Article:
Video games are a big part of my life, and I wish I wanted them to stay that way.
As an avid gaming activist and all-around gamer, I take the finer nuances of the gaming industry very seriously. The more time that passes, the better the industry is becoming at hiding their, "Interest, hobby, habit, addiction," business model. Despite their many attempts to brush off guilt with vague apologies that equate to nothing more than spitting in the consumers' faces, they cannot hide the fact that what they are doing will be deemed illegal so long as everyone remains aware of the industry secrets.
Do not let the industry continue to poison itself and its consumers; keep yourself up to date with all the latest schemes and terminology used to hide them!
Recurrent User Spending
This is a phrase that you absolutely must keep in mind as it concerns the goal of most business models in the gaming industry these days. Recurrent user spending is the idea that you have to design a game around a system that ensures that the consumer continues to buy into the game after they have already bought it. This does not mean they keep gamers playing consistently by making a fun game, no, this usually means keeping gamers addicted to the microtransaction systems in the game. Another way they like to hide this practice is calling it, "player engagement."
Dulling down the fun in a game in order to shoehorn a microtransaction system into the final product is regularly practiced, and the overall goal is to create a sense of addiction to that system within the majority who decide to take part. Developers whose main focus is recurrent user spending have devised all types of nasty tips and tricks to include in games so as to encourage recurrent user spending artificially. These tips and tricks include, but are not limited to:
- Artificial progression throttling (slowing XP gain to promote microtransactions)
- Artificial time walls (timers you can surpass by paying real money)
- Loot throttling (denying loot through progress, making you pay)
- Skill point throttling (level-locking skills that can be unlocked with real money)
- Providing exclusive cosmetic items for real money (then promoting bullying for "defaults" who don't buy into predatory cosmetics)
- Adding loot boxes that require purchase of more loot boxes
- Adding level meters that require XP, money, and timers for each one
- Charging for substandard DLC (features added after game release), and promoting the "missing out" feeling for those who don't buy into them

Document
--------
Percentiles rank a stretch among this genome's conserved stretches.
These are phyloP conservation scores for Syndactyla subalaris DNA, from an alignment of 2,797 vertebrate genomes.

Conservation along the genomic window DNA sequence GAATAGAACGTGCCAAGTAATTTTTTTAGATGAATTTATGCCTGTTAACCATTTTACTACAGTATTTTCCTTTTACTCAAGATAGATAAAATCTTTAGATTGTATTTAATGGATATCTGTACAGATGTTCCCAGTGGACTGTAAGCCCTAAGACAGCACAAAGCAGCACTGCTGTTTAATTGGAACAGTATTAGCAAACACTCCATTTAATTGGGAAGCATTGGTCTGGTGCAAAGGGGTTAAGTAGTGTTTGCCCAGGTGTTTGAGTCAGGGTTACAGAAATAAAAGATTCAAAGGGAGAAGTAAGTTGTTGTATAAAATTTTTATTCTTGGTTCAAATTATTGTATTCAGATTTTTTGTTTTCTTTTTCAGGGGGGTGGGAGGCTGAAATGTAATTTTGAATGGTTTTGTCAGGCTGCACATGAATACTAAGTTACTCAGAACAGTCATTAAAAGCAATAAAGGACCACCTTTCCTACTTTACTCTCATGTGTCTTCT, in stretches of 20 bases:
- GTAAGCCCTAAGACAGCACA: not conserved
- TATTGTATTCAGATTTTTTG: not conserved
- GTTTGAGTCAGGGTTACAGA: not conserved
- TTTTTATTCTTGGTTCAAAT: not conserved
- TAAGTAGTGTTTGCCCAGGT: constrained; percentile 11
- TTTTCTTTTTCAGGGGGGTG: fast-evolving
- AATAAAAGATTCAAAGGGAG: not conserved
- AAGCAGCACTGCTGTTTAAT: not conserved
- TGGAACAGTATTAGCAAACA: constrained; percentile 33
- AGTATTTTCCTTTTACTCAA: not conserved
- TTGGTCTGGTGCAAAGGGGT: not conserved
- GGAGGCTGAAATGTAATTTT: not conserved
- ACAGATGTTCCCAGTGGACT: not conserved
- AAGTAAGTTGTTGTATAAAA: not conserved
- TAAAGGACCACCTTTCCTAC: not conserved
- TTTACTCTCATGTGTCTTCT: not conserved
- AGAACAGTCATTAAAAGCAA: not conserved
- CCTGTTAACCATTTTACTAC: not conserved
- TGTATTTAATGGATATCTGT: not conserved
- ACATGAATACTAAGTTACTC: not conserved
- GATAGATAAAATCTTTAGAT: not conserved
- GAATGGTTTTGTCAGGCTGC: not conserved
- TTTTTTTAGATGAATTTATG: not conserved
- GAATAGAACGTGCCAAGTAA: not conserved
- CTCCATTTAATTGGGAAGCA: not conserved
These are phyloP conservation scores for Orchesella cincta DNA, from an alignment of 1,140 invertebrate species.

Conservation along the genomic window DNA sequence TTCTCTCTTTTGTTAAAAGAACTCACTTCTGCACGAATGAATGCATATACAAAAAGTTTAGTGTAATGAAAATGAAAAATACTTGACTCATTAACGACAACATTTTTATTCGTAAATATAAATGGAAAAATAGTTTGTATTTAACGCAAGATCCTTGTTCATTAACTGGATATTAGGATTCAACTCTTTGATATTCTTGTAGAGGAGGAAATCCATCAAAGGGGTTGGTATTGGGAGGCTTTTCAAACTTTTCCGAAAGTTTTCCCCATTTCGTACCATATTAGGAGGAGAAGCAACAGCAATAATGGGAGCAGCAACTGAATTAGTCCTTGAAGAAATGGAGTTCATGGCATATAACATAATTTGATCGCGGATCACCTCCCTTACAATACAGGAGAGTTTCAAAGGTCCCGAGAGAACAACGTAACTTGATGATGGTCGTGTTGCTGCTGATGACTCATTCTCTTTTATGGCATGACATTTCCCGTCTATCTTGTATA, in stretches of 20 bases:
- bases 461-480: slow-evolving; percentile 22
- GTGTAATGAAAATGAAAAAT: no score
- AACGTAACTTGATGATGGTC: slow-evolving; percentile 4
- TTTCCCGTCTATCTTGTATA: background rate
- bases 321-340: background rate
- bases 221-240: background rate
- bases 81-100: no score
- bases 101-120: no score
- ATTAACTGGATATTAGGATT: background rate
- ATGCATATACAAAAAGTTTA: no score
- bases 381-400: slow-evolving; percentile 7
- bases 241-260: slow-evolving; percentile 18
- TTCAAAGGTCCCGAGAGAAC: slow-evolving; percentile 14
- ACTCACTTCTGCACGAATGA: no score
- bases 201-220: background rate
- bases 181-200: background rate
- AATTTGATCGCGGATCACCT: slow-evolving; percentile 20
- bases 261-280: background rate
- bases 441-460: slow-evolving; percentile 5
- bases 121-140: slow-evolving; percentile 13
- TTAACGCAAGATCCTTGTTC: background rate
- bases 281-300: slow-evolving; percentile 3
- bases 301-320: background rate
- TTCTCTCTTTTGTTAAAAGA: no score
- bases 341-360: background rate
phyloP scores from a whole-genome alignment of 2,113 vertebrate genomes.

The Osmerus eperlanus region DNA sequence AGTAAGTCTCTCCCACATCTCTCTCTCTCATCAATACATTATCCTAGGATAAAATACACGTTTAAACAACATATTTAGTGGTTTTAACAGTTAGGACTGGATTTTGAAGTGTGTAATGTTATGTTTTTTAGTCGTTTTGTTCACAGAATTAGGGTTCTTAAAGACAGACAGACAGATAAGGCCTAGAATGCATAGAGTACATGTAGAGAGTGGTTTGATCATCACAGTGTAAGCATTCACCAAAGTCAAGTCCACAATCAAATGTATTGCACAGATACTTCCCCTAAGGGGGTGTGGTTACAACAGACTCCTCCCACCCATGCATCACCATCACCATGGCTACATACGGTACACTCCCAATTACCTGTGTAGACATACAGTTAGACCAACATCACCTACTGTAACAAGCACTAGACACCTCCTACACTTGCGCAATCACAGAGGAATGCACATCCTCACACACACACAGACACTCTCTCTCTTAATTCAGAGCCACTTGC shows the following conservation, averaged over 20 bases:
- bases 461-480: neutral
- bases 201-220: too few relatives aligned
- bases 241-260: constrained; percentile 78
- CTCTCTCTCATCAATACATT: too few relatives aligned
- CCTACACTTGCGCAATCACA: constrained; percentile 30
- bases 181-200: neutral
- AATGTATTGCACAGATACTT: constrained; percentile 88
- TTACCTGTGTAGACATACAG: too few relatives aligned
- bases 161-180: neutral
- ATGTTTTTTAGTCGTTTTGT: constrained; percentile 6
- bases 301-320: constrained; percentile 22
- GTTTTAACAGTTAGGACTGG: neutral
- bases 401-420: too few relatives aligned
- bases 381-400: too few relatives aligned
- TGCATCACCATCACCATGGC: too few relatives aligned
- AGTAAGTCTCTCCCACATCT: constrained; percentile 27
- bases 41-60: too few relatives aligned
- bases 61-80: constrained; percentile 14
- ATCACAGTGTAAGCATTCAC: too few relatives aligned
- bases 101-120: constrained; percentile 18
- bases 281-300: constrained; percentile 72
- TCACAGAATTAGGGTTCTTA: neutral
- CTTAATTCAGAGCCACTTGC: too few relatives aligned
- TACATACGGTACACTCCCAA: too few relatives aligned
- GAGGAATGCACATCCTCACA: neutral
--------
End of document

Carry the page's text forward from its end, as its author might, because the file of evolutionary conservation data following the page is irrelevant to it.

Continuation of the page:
- Making games "always online" solely to promote predatory practices as necessary evils
There is so much more I could list but I think the point is clear, and if you have played any game produced from the early 2000's onward then you have experienced some form of these predatory mechanics.
Have you ever gone to a store and paid a certain amount of money that then allots you a certain amount of points in one of their apps, which then you can put toward a future purchase? How about rewards on credit cards, free money at the casino for being a loyal member, or even promotional items you won that fall apart the first day you take them out of the package?
Digital currencies are essentially valueless numbers that you pay real money to increase, to buy valueless objects that cannot ever be redeemed for real currency again. These are not necessary to any facet of video games except to take part in a system created solely for profit at the expense of the consumer's bank account and sanity. This idea was first brought forward in casinos, where you pay money for chips or tokens, and it is the first step in promoting gambling, both legal and illegal.
If you don't know already, the introduction of digital currency is most likely the first trigger for increasing rates of adolescent gambling!
Once digital currency came around, and the industry saw that everyone was naive enough to pay for microtransactions despite their inherent value being zero, they decided it was time to step up their game. Marketers everywhere were asking themselves, "How do we get people to spend more?"
Their answer to that question was promoting a gambling system called loot boxes. These loot boxes are regularly bought with premium currency and even more commonly do not offer you a guaranteed item that you want. Essentially, you are rolling the dice or puling the lever, and simply hoping that you get the desired outcome; just like what we see in the casino, what a surprise!